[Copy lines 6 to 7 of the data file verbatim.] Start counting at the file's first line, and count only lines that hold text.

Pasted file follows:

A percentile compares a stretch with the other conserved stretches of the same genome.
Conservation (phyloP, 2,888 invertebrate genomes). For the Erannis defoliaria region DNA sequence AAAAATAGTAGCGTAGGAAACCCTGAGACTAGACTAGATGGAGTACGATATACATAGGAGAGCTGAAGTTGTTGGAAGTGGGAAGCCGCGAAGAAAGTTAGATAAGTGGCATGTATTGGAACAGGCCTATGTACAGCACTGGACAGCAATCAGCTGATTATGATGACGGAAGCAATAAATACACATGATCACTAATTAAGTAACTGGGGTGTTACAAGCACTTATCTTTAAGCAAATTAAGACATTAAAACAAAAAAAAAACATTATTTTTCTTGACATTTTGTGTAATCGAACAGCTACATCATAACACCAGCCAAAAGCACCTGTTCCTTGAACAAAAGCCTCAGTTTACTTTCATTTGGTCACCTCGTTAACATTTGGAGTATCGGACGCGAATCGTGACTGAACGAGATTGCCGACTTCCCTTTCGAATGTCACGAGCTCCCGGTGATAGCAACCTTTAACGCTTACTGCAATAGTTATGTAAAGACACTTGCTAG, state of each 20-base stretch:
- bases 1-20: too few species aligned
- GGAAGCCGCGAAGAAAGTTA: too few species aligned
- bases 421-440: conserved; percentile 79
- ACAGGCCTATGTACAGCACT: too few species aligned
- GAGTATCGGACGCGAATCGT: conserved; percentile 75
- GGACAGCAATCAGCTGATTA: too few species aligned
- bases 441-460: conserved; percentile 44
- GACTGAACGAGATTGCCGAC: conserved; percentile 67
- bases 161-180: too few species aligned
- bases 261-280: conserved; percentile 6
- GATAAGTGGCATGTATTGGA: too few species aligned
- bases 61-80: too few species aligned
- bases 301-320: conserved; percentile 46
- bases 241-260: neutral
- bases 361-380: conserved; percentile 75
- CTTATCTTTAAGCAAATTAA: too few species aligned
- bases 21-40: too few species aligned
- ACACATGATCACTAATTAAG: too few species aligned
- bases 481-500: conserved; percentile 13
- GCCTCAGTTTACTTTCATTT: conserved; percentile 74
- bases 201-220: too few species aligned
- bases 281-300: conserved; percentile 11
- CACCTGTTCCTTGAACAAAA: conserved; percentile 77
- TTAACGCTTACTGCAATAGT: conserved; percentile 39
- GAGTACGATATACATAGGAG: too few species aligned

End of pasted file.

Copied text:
- ACAGGCCTATGTACAGCACT: too few species aligned
- GAGTATCGGACGCGAATCGT: conserved; percentile 75